What is the 50-30-20 rule for budgeting money?

  • John Baird -
  • 28th August 2019 -
  • 4 minutes to read

If you are looking at ways of better managing your money, putting together a solid budget is the best place to start. However, it can be difficult to know where to start and just how much you should be spending on certain things.

Creating a workable budget

While putting some money away for the future is always a great thing to do, it is also important that you make sure your budget contains enough flexibility to allow you to enjoy the occasional treat such as a meal out or a trip to the cinema, or else a small daily indulgence such as a morning coffee on your journey into work. A budget which is overly strict could be too difficult to maintain in the long-term and could see you in a worse financial position than when you started.

This is where using a budget model such as the 50-30-20 plan may come in useful. The basic premise behind this method is that you divide your monthly income into three main areas: essential spending, discretionary spending, and savings. Whether your income is generated through employment, self-employment, or is topped up by benefits, this plan can still be used.

Let’s take a closer look at how the 50-30-20 rule works:

  • 50 per cent of your take home pay should be used to pay for your essential living costs such as rent/mortgage, utility bills, childcare, groceries, public transport, car, or transport costs, as well as minimum payments towards any debt you may have.
  • 30 per cent of your income is allocated to discretionary spending. This includes entertainment costs both in the home, like satellite television or Netflix; as well as outside the home such as restaurants and days out with the family. Also in this category are things such as gym memberships, spending on hobbies and socialising, as well as non-essential clothing.
  • The remaining 20 per cent of your income should then be diverted into savings or investments. This is money which should be left untouched until you need it to pay for an unexpected emergency, such as a broken boiler or car repairs, or used for a planned expense like a deposit on a house. This 20 per cent allocation can also be used to reduce existing debt by making additional payments to your borrowings above and beyond your minimum payments which have already been accounted for in your essential living costs.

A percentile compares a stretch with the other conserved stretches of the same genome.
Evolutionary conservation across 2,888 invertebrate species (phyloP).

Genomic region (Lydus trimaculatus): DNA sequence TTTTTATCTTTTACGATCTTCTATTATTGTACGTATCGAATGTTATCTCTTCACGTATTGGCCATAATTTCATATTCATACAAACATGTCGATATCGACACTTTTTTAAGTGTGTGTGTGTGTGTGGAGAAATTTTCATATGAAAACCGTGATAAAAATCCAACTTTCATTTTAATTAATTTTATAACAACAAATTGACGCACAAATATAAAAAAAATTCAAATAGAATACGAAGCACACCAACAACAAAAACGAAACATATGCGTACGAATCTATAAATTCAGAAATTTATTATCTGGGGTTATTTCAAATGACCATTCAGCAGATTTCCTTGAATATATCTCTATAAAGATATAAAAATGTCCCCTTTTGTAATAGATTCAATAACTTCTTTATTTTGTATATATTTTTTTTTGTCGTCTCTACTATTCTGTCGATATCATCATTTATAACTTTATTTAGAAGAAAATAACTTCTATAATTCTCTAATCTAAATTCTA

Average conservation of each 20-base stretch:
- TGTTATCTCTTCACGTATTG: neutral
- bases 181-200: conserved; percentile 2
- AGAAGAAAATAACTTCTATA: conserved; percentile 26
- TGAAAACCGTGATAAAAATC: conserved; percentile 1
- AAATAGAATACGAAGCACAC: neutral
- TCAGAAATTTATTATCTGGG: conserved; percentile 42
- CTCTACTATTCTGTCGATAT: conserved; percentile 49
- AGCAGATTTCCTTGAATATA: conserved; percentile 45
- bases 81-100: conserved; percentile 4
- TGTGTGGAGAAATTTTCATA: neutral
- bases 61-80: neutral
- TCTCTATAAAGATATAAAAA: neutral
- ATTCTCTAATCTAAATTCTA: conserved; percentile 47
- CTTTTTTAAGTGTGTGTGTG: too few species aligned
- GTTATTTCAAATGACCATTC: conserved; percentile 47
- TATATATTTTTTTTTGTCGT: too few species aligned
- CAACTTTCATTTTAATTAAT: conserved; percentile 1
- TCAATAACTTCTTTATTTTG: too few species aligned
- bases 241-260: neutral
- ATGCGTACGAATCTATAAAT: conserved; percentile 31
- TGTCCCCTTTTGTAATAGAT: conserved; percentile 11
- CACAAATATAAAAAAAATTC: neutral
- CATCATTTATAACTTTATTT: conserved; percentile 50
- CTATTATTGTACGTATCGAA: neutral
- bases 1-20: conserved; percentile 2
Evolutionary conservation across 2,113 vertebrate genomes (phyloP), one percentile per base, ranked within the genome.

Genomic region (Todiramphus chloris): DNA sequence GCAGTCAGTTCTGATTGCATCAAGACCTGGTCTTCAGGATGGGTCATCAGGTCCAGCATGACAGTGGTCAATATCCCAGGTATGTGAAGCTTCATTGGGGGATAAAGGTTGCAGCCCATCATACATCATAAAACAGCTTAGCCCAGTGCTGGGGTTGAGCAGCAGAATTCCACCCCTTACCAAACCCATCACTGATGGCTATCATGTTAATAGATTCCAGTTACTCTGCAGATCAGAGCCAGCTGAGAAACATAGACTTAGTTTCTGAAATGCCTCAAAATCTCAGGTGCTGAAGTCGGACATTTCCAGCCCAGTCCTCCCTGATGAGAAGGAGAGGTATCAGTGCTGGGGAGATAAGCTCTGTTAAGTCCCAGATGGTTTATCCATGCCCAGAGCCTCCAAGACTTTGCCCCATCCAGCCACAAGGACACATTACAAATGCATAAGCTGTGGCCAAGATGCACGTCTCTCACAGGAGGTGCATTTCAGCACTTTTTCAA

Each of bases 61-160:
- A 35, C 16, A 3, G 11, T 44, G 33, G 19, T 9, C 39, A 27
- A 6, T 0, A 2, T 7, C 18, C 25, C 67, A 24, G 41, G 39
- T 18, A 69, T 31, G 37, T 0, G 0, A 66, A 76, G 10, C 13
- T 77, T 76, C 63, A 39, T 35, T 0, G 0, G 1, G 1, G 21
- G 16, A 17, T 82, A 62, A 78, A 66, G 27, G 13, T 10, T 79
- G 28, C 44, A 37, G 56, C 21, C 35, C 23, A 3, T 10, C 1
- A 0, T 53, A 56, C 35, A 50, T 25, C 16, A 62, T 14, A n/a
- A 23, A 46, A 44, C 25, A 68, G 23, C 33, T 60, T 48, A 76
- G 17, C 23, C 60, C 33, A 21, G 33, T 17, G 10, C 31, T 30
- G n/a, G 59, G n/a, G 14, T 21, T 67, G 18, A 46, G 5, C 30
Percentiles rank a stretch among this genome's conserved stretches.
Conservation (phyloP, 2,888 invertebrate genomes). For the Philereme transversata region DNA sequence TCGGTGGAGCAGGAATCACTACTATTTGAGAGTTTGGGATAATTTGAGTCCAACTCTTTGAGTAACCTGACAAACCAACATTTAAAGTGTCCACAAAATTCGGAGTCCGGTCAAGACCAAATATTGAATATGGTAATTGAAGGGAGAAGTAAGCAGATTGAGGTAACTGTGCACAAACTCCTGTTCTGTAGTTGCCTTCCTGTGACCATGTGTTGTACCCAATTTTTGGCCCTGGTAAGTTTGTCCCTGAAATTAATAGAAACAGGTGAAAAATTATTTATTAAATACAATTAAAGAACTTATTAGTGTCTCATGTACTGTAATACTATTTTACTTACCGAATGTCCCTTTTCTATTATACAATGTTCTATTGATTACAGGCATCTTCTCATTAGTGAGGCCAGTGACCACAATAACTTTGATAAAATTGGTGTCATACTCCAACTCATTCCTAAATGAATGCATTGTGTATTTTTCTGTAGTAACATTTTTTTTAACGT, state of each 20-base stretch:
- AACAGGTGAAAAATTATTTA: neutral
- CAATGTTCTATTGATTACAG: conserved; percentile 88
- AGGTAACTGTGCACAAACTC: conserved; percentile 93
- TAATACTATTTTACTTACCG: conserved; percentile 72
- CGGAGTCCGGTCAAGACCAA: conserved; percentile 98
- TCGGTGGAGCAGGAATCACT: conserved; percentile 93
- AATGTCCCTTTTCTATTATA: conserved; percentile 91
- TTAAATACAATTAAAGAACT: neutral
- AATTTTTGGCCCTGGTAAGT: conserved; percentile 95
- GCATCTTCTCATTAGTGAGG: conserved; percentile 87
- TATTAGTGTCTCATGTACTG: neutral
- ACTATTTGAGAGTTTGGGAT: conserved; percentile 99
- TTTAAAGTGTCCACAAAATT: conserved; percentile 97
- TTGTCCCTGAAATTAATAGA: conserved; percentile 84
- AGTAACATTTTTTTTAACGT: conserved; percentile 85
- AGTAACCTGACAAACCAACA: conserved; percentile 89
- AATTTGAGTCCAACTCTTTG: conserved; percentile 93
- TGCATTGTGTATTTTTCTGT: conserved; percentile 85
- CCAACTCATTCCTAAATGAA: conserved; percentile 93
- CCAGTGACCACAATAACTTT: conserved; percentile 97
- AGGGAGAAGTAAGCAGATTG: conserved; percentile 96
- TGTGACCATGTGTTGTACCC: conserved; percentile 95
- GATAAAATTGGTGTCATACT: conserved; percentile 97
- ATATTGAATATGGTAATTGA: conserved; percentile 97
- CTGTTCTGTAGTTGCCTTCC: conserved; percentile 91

Of course these figures are based on an ideal scenario, and as we all know, life is rarely that straightforward. Feel free to tweak the ratios slightly if you feel they fit your lifestyle and income better e.g. if you live alone in a major city centre, your housing costs are likely to take up a greater portion of your income than someone sharing accommodation on the outskirts of town. However, if you can stick to them as closely as possible you can ensure that not only will you be able to meet your essential living costs and be able to enjoy the occasional treat, you will also be putting away some money which will soon build into a nice little nest egg for your future.

The great thing about this type of budget is that it is scalable, meaning it can work for anyone regardless of the income they receive. This is because rather than committing to saving a certain fixed amount, say £50 a month, you are instead looking at saving a percentage of what you earn, which is much more accessible particularly for those on lower, or fluctuating, incomes.

What if you are already in debt?

If you are struggling under a huge amount of debt, a budget such as this may not be suitable. Depending on the interest rates attached to your outstanding borrowings, you may well find it more financially sensible to channel any spare money to paying off your debts rather than allowing yourself a 30 per cent allowance for entertainment and luxuries. If you are experiencing debt problems, the best thing you can do is to seek the advice of a personal debt specialist who will be able to guide you towards a solution. This may involve tweaking your budget, or alternatively you may need to consider a formal debt solution such as a Trust Deed or a Debt Arrangement Scheme.

For expert debt advice from a Scotland-based team, call Scotland Debt Solutions today on 0800 063 9250 to take the first step towards a debt-free future.

John Baird
John Baird
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